The woman shot in a mall parking lot last month is seeking a long-term protective order against her husband, who she believes may have pulled the trigger, she said in court papers.
An evidentiary hearing is scheduled for Monday in Juneau Superior Court.
Tuyet Hagerup, 44, owner of the Big Dipper ice cream store at the Nugget Mall, was shot in the head Nov. 8 as she walked to her vehicle in the mall parking lot.
A 20-day protective order keeping Hagerup's husband, apartment landlord Ron Hagerup, 49, from seeing or speaking to her was issued Nov. 20 by District Magistrate John Sivertsen. He turned down a previous protective order request in July 2000, citing lack of evidence.
The petition also asks the court to give Tuyet Hagerup custody of the couple's two daughters, ages 3 and 9, and that the husband's visitations with the children be supervised.
In an affidavit from Tuyet Hagerup she said, "I am afraid Ron Hagerup tried to kill me on Nov. 8, 2001."
She explained these statements in the petition for a personal protection order.
"Ron Hagerup is the only person I can think of who would do this to me. There was no evidence of robbery at my shooting," she said. "I am afraid of Ron Hagerup."
In a counter-motion, Keith Levy, Ron Hagerup's attorney in divorce proceedings that began in the summer of 2000, said there was no evidence his client was involved.
"She (Tuyet Hagerup) offers no credible or admissible evidence to support her position," Levy said. "He has not been arrested or charged and police said they have no suspects."
Tuyet Hagerup's divorce attorney, Elizabeth Ziegler, in her motion, said police were investigating Ron Hagerup as a suspect. The officer investigating the case was not available for comment by the Empire's Saturday evening deadline.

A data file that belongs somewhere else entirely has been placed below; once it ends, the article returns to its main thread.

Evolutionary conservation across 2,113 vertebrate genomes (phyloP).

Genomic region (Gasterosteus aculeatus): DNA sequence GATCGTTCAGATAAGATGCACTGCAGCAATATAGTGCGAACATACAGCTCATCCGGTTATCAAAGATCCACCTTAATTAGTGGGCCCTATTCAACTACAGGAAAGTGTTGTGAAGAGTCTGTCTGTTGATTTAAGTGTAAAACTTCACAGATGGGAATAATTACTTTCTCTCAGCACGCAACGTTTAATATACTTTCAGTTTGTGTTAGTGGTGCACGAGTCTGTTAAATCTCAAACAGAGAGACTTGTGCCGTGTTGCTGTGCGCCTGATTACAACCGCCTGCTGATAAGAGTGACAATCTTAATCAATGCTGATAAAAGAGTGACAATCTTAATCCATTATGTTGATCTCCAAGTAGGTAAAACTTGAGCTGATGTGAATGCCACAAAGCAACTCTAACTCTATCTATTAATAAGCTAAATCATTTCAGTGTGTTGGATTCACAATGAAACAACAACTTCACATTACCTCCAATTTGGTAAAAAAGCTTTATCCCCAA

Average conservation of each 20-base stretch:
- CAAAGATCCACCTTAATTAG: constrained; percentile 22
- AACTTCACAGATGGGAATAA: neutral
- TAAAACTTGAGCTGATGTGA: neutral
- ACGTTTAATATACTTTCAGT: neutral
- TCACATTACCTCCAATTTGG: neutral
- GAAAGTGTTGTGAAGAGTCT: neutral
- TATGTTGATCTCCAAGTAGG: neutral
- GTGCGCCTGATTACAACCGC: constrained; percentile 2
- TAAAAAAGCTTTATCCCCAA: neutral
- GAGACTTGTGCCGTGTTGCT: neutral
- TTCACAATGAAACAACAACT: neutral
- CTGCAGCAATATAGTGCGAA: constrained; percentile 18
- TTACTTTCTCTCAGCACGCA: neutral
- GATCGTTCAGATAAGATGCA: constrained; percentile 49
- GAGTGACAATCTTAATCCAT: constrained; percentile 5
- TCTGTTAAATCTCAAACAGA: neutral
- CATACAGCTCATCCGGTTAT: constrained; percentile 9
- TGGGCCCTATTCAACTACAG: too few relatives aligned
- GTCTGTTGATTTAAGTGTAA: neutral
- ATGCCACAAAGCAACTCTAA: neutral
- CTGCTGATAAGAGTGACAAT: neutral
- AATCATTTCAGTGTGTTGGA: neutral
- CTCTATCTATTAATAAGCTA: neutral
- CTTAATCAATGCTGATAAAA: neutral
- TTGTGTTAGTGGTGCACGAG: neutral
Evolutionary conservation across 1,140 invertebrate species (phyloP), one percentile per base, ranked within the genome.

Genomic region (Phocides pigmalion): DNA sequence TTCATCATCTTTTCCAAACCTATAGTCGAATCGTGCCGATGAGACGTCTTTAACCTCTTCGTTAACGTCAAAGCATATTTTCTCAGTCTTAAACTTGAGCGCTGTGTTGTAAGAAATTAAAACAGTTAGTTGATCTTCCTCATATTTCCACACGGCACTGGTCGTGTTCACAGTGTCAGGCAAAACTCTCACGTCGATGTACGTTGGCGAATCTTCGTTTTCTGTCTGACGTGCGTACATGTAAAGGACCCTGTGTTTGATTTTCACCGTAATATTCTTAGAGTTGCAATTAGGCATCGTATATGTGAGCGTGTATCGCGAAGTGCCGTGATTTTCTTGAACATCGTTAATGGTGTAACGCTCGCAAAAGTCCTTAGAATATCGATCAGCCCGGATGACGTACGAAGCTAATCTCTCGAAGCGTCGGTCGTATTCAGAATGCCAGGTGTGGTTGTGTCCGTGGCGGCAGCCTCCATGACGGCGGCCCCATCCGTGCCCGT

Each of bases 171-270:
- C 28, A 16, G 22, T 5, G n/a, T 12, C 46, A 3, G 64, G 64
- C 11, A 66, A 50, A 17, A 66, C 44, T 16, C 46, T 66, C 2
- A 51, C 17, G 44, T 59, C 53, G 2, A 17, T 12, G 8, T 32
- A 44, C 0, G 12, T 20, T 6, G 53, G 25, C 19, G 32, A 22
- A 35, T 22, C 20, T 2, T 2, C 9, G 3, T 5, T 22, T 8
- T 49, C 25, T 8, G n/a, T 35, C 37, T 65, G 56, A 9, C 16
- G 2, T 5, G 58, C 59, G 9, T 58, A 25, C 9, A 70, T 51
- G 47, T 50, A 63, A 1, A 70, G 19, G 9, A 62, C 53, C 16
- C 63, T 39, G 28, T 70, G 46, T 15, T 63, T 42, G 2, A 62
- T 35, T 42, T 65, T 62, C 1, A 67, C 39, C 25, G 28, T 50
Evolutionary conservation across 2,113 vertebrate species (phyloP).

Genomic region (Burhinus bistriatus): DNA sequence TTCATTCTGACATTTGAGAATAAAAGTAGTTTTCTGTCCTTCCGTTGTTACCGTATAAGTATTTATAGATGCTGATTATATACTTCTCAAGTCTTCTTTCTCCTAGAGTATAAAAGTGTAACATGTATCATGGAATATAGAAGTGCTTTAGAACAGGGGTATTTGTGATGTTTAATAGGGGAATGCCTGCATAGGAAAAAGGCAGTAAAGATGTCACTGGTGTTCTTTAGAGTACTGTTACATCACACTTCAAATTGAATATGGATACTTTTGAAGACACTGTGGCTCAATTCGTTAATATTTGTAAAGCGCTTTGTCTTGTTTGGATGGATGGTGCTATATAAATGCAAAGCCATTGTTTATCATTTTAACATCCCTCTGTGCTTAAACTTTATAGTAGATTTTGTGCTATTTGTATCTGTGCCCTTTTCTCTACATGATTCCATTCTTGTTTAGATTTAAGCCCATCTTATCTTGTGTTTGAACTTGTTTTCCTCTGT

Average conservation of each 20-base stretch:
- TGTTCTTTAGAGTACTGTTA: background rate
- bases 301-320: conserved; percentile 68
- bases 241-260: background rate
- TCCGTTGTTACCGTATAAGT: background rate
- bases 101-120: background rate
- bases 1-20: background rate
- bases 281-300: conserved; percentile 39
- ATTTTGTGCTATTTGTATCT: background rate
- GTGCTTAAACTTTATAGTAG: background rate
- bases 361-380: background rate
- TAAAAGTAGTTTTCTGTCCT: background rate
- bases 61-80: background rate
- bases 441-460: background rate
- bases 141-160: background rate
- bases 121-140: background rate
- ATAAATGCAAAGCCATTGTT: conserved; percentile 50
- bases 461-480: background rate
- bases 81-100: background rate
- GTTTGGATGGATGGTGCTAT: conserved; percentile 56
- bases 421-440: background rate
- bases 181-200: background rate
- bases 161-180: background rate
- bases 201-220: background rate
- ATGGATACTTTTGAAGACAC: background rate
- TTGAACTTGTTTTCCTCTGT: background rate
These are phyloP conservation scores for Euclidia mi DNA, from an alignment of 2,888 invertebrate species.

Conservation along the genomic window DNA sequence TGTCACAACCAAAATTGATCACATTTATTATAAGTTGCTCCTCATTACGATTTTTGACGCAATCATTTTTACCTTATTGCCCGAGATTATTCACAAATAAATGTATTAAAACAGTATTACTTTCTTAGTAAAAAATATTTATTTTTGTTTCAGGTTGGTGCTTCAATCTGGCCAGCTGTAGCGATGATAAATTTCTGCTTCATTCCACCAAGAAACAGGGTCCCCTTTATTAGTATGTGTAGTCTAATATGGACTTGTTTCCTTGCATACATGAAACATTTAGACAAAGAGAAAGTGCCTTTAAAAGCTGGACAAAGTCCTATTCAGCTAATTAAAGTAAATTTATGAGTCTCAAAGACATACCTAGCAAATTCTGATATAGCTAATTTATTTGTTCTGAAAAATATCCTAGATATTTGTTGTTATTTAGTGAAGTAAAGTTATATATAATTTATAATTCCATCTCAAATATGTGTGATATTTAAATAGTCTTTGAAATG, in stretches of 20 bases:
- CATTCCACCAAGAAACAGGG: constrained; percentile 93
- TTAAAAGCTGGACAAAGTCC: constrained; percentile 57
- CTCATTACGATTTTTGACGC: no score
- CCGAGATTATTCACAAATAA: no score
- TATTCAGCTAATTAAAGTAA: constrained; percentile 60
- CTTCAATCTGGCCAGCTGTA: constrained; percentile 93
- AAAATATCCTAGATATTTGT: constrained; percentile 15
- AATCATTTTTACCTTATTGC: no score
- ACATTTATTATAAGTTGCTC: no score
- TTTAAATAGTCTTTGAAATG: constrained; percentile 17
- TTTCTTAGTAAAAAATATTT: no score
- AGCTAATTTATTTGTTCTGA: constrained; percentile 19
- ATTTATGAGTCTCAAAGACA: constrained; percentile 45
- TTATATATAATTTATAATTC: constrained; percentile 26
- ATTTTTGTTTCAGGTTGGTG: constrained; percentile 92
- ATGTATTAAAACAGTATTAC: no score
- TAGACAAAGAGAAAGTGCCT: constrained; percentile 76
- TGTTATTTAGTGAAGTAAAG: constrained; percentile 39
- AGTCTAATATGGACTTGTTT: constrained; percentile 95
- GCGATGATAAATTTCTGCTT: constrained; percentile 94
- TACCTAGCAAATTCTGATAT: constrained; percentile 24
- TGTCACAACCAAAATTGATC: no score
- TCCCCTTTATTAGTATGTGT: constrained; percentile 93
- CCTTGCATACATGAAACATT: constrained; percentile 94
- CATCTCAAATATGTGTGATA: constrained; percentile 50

Ron Hagerup did not return calls made to him Saturday by the Empire.
The divorce proceedings turned bitter when the parties couldn't agree on terms of shared custody as well as the division and value of the marital estate, according to written statements from the Hagerups.
On Nov. 6, Superior Court Judge Patricia Collins scheduled a settlement hearing for Nov. 20 to discuss final settlement of the divorce.
"The shooting occurred two days after the court set the parties' final divorce hearing," said Ziegler in her motion. "The couple has a history of domestic violence."
In summer 2000, Tuyet Hagerup alleges in her
petition, Ron Hagerup "shoved me and pushed me against the car door and bruised my whole arm," and police were called when she would not let him take their daughter with him.
In her petition, she also claims her husband tried to take their daughter on another occasion, in July. He put her daughter in his vehicle, at which time Tuyet Hagerup stood behind the vehicle to prevent his leaving, she said in the petition. She alleges he continued to back up, hitting her in the stomach with the vehicle. Ziegler said in another statement to the court that Ron Hagerup only stopped the vehicle when family relatives banged on his vehicle.
However, these two incidents were not mentioned in the first petition for a protection order Tuyet Hagerup filed July 20, 2000.
In the 2000 petition, Tuyet Hagerup said Ron Hagerup was disregarding custody agreements and moving her belongings out of the apartment they both owned.
According to court documents, Sivertsen, the magistrate judging the original petition, dismissed the complaint because he found no evidence of physical abuse and Tuyet Hagerup didn't show up for a scheduled court appearance on the matter.
Levy said in his counter-motion to the recent petition, "This is just evidence of Ms. Hagerup's attempts to use the domestic violence protective order process to gain custody of the children and circumvent the authority of this court."
Tuyet Hagerup was discharged from Harborview Medical Center in Seattle on Nov. 17, a spokeswoman said.
Melanie Plenda can be reached at firstname.lastname@example.org.